Mainstream, VOL LV No 1 New Delhi December 24, 2016 - ANNUAL 2016
Secret History of Gujarat Happenings by Stingers and Whistle-blowers
Monday 26 December 2016, by
Gujarat Files—Anatomy of a Cover Up by Rana Ayyub, With an Introduction by Justice B.N. Srikrishna; Self-published; 2016; pages: 204; Price: Rs 295.
Gujarat—Behind the Curtain by R.B. Sreekumar, Indian Police Service [Retired]; Manas Publications, New Delhi; Rs 595.
Language evolves. Specially when defining violence. “Genocide” as a term came out of the Holocaust, Adolf Hitler’s Final Solution to eliminate Jews from the Germanic Fatherland. “Persecution” is when small Christian communities are harassed by the local majoritarian people. Ethnic cleansing is a planned forcible eviction of a weaker community by force or other means from their territorial habitat, and the eviction of Christians from the Islamic State, of Rohingyas from Myanmar and of Pandits from the Kashmir Valley are illustrative. An element of political will, if not direct physical involvement of the political leaders, is integral to the terms.
Since the Nuremberg and Tokyo trials of the Nazis and Imperial Army officers, it is also established that officers and troops cannot escape guilt. The Sikh community has been demanding for long that the October 31, 1984 violence against them be defined as genocide. No government, not the ones led by Rajiv Gandhi and P.V. Narasimha Rao, Manmohan Singh of the Congress, the several coalitions led by V.P. Singh, Inder Gujral, Chandra Shekhar, and Deve Gowda, or the two BJP governments led by Atal Behari Vajpayee and Narendra Modi, had really taken any worthwhile action other than cutting a few fresh cheques, presuming that money was the best palliative for the victims or their survivors.
Money, alas, is not justice. Justice still eludes the victims, and the second or third generation of the survivors in cases such as the Sikh violence, which the Sikhs themselves describe as a Pogrom, and a Genocide.
But it is targeted violence against Muslims that really challenges the lexicon, and perhaps the idea of India and its democracy. Long before response to the Islamic State made Islamophobia so palpable in Eastern Europe and the United States, it has flourished in India, first as a derivative of the Partition in 1947, and then as a consequence of the Bharatiya Janata Party’s aggressive thrust for power following the dissolution of the Janata Party. Lal Krisna Advani’s rath yatra, the demolition of Babri Masjid under the benign gaze of a Congress Government in New Delhi, and the eventual installation of Atal Behari Vapayee have changed the political landscape of India. Several States in the central belt from Gujarat to Jharkhand, where the BJP has been in power almost from the Ram Janmabhoomi movement, sustain it in various ways.
Although the 2002 violence has caught the imagination of the people, even if it has not really shaken the conscience of the nation in a manner secular society had hoped it would, Gujarat’s first thrust with massive anti-Muslim violence was in 1969, capping an escalating political targeting of the religious minority. In the years from 1961 and 1971, there were 685 incidents of targeted violence in cities an towns, and 114 in villages. In a three-day conclave of the RSS, its then strongman M.S. Golwalkar called for a Hindu Rashtra. The next year, 1969, Gujarat recorded 578 riots with Ahmedabad as the epicentre. No one really knows how many people died, but popular memory speaks of more than 2000 killed. The Justice Reddy Judicial Commission unequivocally pinned the blame on the RSS. Its report in 1971 also indicted the police. Editor and activist Ajit Bhattacharjea said police inaction was not a matter of slackness but policy.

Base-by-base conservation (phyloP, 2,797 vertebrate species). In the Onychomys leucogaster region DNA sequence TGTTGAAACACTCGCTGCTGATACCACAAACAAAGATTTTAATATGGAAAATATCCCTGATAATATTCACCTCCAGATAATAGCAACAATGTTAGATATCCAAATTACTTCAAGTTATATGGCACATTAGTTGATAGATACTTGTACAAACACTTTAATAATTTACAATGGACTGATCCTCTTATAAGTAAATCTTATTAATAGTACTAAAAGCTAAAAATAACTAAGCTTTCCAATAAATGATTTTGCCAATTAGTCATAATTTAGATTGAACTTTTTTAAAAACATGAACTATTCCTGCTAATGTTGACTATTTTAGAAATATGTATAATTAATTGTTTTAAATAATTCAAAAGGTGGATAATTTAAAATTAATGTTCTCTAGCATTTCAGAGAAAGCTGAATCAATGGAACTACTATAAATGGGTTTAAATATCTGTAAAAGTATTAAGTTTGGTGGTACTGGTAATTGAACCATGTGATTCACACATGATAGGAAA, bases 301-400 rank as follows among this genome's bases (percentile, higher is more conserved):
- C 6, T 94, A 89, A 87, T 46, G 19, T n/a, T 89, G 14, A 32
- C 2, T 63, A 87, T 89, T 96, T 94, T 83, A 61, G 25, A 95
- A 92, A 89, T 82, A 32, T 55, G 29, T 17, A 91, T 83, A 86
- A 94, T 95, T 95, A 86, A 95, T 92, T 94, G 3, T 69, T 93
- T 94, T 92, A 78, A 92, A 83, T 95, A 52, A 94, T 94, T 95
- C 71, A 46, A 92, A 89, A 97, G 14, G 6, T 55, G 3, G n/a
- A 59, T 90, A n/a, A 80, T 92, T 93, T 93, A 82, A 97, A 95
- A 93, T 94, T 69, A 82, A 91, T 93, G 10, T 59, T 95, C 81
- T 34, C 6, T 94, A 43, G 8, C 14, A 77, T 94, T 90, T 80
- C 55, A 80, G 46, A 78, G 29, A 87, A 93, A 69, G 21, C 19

The 1969 violence was before the Internet age, or even real broadcast journalism. The 2002 violence was in the full gaze of television cameras, which recorded a sickening triumphalism of the mobs, and the absence of the police.
But TV cameras can record only so much. And eye-witnesses are not really open to be interviewed by anchors, or for that matter by Special Investigating Teams commissioned by the Supreme Court and Commissions of Enquiry ordered by the State Government. That the State Government was headed by a former RSS organiser and teacher Narendra Modi, now the Prime Minister of India, made it a forgone conclusion that little would come out of the probes. A decade-and-a-half later, the SIT has exonerated Modi of any wrong-doing, and subordinate courts have ensured that his Cabinet Minister, Maya Kodnani, convicted of conspiracy to mass murders, is out on bail, and perhaps will never have to pay for her crimes. Police officers held guilty are back in power. Modi is now the Prime Minister. Once banned from the United States after a concerted and effective fact-based campaign by the Coalition Against Genocide, Modi has been welcomed now with wide-stretched arms into the US sending non-resident Gujarati Indians into paroxysms of excited frenzy.
It is in this background that Rana Ayyub, a young Delhi and Mumbai-based magazine journalist, and R.B. Sreekumar, a Malayali officer of the Indian Police Service allotted to the Gujarat State cadre, emerge as major authors of an alternate narrative of religious strife and targeted mass violence in Gujarat against its Muslim population. Their respective books, the reporter’s diary published by Rana herself, and the police officer’s by a publishing house that some would call a Vanity group, are not a postmortem of the events as other works are wont to be. They reopen the entire case, and present, to the justice system, data on which it can act, if it so wants. If indeed the courts act at some future date, Modi and many others can find themselves in jail as accessories before, during and after the mass murders deserving of the punishment that the Penal codes prescribe.